One more food blog. The subject this time is the jump-start to the mornings of many: coffee.
Coffee was introduced to Costa Rica in the early 18th century, and today is one of the major crops in Costa Rica’s economy. There are coffee fields throughout Costa Rica, but there is a very high concentration in San Vito, where Las Cruces Biological Station is located. At one point during the history of the town, if a person wished to cultivate a crop, there was a law stating that the ONLY crop that could be grown was coffee. That resulted in LOTS of coffee plantations in the surrounding area. It appears that the climate is perfect for growing crops in the area, and we have seen at least three brands of coffees in local stores from the immediately surrounding regions.
Buying coffee in the US is similar to buying pineapples….we usually don’t have an idea of where it comes from, or how it got there. We were able to have a close-up view of the growing part of the process. This is a coffee plant…
Here’s a closer view….
These are the coffee fruits. When the green fruits are ripe, they turn yellow or red and are ready for picking. The coffee-picking season in San Vito is from about October to December. The picked fruits look like this…
When the fruit is broken, the inside looks more like you might have been expecting…the coffee bean (there are two in each fruit, nestled together)….
After being picked, there is a fairly complex process of drying (usually in the sun), fermentation (which smells interesting–we drove past a location where this was taking place), and roasting. Then it looks more like what we would recognize as whole coffee beans that can be bought in the store in the US.
Unfortunately, like the pineapple industry, there is a darker side to coffee. Coffee picking is a seasonal activity, and many of the workers that pick coffee are indigenous people that migrate to the area for the season to pick. San Vito is near the Panama border and there are many migrants who move back and forth across the border to pick different crops. Constant migrations and poverty don’t allow much time for education on worker rights and fair wages, and perhaps the coffee plantation owners are not very concerned about such issues. What we saw was this:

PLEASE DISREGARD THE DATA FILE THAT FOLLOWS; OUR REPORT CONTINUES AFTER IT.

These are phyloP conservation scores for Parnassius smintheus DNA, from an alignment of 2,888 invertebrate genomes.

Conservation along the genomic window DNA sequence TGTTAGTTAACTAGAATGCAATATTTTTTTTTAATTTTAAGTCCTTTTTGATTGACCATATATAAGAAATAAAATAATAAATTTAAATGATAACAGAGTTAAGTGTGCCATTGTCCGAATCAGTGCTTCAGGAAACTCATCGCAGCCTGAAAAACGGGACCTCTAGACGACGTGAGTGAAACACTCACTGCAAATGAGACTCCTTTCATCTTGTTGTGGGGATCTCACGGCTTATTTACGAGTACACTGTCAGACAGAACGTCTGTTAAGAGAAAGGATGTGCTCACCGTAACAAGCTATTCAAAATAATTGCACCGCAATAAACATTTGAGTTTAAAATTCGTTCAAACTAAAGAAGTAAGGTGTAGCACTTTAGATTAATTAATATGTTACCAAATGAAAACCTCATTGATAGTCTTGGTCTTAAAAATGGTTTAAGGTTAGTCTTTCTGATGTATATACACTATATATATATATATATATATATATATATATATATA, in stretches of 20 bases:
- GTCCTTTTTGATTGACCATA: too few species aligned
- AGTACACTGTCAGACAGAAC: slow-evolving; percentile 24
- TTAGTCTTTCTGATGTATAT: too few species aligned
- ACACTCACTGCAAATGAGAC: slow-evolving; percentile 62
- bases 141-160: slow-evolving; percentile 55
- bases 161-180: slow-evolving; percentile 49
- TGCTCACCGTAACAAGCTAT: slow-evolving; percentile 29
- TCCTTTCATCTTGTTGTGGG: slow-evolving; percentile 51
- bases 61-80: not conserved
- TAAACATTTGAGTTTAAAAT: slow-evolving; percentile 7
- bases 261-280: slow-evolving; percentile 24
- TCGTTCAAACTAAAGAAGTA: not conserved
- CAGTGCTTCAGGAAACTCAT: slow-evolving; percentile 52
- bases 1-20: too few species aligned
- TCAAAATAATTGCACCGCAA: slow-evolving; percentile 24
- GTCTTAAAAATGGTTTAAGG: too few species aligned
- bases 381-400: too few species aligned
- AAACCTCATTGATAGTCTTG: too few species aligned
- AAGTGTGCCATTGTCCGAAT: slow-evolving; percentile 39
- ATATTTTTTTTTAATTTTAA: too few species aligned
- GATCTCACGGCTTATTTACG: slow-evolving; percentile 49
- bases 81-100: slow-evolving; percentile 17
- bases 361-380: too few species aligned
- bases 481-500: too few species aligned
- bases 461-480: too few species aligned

This is part of a large room that is meant to serve as living conditions for as many as 20 families.
This is a small area in one corner of the buildings where they cook. The outhouses are outside of the buildings.
There are many coffee plantations throughout the area that have similar conditions. Plantations owners can easily take advantage of poorly educated workers. Workers are often not even aware of health care options, which contributes to health problems in a large proportion of the population. Since our interest in the courses is the health of the people, we were also told that despite many horrible conditions, there is an organization that is helping. “Finca Sana” is a term (“healthy farm” in English) for a coffee picking operation where the owner lets the organization come to educate workers on things as simple as properly washing their hands. The owners can display their participation in the program by posting this sign:
Though there are many disparities in the migrant indigenous populations that harvest the coffee on many of the plantations around San Vito, with Finca Sanas this is at least beginning to improve. With education and supplies, the coffee industry’s treatment of its workers may start to slowly improve.
Do a little research about where your daily morning drink may be coming. Check out fair trade brands, and also what the company’s or brand’s definition of “free trade” is.